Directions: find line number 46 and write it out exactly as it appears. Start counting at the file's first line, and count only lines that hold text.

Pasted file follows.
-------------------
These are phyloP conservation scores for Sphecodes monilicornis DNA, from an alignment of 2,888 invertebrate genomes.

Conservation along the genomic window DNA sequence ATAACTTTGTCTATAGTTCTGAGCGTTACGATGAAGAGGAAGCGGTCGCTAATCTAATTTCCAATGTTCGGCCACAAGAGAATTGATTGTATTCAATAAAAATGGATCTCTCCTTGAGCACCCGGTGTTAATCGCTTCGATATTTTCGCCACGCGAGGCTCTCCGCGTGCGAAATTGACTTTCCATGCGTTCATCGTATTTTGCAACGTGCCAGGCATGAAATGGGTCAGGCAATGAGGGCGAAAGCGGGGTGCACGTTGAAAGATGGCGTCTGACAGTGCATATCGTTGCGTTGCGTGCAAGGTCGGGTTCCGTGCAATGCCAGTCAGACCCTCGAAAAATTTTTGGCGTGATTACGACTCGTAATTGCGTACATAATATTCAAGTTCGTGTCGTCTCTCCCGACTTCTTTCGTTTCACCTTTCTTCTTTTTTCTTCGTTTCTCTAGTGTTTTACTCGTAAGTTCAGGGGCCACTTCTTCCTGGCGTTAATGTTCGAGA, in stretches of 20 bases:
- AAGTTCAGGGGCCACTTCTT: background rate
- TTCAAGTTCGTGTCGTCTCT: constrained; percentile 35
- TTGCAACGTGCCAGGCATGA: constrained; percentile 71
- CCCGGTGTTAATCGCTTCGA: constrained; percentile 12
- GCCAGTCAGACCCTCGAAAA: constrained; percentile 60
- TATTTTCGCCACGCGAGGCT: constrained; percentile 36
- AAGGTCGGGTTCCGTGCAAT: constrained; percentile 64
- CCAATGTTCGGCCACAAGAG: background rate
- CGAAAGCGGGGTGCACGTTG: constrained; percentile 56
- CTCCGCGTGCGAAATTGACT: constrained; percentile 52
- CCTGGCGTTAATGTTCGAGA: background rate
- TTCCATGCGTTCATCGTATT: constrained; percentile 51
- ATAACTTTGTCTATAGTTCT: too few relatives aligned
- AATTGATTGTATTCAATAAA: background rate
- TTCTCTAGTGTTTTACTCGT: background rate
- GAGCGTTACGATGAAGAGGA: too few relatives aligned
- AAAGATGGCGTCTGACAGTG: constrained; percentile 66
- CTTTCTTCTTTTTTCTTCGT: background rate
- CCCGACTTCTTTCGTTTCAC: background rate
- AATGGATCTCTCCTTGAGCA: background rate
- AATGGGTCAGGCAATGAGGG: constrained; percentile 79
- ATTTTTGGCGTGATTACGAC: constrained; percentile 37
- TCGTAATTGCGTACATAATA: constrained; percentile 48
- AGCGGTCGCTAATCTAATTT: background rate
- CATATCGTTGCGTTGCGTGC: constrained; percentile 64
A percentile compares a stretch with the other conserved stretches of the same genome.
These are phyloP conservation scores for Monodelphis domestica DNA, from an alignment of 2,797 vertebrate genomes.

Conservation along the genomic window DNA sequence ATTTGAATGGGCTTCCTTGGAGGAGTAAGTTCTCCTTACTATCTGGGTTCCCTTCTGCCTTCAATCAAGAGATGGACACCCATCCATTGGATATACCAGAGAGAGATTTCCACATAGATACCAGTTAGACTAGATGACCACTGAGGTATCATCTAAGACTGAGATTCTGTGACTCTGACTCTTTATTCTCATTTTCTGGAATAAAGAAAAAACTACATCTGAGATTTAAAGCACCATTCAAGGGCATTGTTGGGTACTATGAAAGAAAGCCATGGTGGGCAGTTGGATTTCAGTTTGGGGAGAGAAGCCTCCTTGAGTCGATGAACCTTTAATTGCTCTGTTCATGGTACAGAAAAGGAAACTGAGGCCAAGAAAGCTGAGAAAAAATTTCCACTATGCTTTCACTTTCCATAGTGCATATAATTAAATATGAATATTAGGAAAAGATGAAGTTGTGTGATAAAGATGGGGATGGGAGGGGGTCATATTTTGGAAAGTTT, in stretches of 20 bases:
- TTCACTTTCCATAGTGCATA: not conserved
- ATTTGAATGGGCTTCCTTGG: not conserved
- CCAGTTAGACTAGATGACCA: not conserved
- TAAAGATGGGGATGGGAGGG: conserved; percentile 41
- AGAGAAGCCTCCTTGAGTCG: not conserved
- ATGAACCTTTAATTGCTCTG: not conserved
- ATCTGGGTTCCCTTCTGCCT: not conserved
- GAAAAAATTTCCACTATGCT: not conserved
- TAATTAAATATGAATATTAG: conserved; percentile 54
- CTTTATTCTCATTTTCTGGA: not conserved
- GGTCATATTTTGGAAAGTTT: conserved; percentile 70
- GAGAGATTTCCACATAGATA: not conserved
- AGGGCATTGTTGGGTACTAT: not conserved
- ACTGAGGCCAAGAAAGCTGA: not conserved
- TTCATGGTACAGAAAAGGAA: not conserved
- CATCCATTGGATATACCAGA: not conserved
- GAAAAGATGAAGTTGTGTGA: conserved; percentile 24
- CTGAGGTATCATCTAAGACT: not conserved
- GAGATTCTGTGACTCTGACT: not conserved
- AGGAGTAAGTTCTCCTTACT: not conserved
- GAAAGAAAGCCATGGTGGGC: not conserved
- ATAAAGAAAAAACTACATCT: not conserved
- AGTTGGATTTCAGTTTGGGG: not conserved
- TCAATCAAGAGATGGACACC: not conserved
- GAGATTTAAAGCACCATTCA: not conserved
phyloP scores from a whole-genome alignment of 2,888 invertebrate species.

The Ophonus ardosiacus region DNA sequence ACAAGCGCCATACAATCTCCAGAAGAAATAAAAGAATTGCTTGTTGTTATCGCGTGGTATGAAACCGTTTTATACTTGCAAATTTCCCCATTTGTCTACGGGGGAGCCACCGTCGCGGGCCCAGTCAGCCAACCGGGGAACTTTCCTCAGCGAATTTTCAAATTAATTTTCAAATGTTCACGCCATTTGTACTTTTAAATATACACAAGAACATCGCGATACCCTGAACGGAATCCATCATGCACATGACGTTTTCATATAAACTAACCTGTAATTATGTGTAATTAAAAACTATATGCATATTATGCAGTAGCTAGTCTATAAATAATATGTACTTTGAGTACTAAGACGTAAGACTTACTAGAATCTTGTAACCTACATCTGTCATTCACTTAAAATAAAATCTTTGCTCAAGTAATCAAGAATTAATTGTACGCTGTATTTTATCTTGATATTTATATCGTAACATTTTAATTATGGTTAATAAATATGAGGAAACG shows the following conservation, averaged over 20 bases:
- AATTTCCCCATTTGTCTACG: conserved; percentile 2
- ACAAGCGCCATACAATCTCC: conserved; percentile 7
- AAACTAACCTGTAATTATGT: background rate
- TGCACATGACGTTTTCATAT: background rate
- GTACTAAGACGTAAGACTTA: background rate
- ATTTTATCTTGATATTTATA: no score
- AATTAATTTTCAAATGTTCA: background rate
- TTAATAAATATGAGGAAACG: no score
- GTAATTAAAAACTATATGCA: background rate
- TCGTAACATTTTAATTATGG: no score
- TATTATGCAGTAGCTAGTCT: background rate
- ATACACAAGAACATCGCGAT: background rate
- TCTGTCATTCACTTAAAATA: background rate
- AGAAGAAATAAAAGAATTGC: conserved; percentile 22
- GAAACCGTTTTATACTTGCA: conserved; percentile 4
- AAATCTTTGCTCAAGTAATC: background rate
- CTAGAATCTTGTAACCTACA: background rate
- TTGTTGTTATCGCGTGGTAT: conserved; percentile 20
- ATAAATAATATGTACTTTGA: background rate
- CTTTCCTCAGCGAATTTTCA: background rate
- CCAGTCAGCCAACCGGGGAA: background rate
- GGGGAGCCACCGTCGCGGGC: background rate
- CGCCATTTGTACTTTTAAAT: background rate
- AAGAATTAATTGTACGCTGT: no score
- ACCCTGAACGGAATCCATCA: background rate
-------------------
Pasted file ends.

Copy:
- CATCCATTGGATATACCAGA: not conserved